Article Title



Grace Holmes, Simon Higgins. Elon University, Elon, NC.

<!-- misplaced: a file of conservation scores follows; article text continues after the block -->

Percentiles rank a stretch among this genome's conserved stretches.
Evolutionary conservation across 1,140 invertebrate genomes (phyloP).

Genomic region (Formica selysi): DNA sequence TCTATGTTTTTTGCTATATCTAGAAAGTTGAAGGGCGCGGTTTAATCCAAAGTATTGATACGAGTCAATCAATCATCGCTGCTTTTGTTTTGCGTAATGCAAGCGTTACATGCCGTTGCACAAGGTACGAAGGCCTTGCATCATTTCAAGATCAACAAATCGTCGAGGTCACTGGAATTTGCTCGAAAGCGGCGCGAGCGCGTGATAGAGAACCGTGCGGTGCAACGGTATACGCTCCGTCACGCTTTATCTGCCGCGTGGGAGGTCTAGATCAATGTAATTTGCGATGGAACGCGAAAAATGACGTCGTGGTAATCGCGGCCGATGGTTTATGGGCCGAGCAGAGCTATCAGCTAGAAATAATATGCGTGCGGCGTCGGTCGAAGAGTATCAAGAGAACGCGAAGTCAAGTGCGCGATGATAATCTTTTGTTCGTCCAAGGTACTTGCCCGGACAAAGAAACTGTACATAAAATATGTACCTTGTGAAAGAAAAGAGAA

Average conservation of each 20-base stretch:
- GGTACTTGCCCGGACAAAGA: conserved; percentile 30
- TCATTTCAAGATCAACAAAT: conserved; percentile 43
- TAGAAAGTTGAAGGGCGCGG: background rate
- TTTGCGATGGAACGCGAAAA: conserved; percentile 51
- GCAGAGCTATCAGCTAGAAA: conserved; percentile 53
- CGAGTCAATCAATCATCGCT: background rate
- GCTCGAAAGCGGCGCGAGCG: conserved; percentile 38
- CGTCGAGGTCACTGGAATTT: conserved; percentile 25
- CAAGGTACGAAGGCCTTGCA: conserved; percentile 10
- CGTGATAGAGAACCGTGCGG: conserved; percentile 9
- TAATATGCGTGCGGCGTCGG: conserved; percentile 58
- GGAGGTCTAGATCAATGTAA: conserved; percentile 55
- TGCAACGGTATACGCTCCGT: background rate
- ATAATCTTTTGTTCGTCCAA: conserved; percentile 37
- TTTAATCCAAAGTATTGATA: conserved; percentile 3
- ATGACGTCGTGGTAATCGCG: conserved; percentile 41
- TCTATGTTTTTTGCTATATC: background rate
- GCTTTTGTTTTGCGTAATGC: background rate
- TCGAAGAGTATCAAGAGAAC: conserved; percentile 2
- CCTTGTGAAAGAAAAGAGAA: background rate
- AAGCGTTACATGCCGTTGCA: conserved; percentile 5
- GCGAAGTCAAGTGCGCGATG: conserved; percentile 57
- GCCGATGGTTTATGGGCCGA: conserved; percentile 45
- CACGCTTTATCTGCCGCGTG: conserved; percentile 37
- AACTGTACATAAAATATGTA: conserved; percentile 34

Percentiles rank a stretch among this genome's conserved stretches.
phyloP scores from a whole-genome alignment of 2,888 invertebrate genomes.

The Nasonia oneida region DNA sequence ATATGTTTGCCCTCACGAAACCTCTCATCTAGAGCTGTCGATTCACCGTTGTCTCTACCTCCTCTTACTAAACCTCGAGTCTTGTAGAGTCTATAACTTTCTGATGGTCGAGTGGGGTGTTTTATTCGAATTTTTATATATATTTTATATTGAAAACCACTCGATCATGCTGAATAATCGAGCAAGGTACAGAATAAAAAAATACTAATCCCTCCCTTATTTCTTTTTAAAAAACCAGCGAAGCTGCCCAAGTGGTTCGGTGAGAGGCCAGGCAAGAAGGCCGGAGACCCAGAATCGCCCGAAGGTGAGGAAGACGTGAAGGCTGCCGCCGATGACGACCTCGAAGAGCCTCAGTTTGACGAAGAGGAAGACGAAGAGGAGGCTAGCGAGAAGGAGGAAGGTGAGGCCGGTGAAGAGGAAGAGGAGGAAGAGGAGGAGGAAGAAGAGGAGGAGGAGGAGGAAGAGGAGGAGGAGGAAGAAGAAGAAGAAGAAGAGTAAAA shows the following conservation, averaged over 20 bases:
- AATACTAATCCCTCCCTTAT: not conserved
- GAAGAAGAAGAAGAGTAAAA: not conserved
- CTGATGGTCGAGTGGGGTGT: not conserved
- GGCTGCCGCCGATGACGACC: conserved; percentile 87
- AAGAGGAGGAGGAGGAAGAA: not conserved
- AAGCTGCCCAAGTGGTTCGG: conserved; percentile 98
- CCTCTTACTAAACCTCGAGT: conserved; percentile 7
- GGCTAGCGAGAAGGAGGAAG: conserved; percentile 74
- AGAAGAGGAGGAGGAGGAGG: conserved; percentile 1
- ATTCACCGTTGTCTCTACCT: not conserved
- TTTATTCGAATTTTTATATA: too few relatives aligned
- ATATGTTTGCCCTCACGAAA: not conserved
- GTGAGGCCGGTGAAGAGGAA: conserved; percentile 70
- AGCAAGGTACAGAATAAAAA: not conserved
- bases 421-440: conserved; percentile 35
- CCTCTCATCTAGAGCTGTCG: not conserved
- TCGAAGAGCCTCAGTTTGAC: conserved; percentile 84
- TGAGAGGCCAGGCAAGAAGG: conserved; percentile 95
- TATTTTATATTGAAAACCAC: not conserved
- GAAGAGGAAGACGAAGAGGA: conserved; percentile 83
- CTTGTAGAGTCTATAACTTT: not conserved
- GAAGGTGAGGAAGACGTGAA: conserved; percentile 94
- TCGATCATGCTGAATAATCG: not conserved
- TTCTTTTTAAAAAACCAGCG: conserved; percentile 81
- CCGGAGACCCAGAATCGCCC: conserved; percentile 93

BACKGROUND: In adolescents and adults, suboptimal sleep characteristics have been associated with increased adiposity. Several sleep disturbances such as short sleep, and variability in sleep duration, quality, and timing are prevalent among college students due to social and academic pressures that impact sleep hygiene. However, it is unknown whether these sleep characteristics are related to adiposity during a time where excess weight gain is prevalent and which, if any, are most influential. Moreover, the interplay between sleep and lifestyle behaviors such as physical activity (PA) and nutrition are well documented, but it is unclear whether these factors mediate the relationship between sleep characteristics and adiposity. Therefore, our aims are twofold, - first to assess cross-sectional and prospective associations among sleep characteristics and adiposity and second, to perform an exploratory analysis to identify if behavioral variables (e.g., PA and nutrition) might mediate this relationship. METHODS: The sample will include college students aged 18-22 years (n=100, 50% Female) with no history of eating or sleep disorders, no orthopedic injuries preventing physical activity and no use of medications know to alter sleep. Participants will be assessed prospectively over two academic semesters to allow for changes in sleep characteristics relative to changing academic schedules. Anthropometric measurements including height, weight, waist and hip circumference will be collected. Sleep characteristics, diet, and PA will be assessed subjectively using various validated online questionnaires. Sleep, PA, and sedentary behavior will also be assessed objectively using a wrist-worn tri-axial accelerometer for 7 days following each testing visit. Lastly, adiposity will be assessed using Bioelectric Impedance Spectroscopy where fat mass (% and kg) as well as fat free mass (kg) will be collected. The data will be analyzed using linear mixed models including sleep variables and known behavioral covariates. ANTICIPATED REDULTS: We anticipate that sleep characteristics including short sleep duration, night-to-night variability in sleep duration, and sleep timing will be associated with increases in adiposity. Further, we also anticipate that changes in diet such as late-night snacking, decreased PA, or increases in sedentary behavior will mediate the relationship between the sleep variables and adiposity. FUNDING: Funding for this project was provided by Undergraduate Research Program at Elon University.

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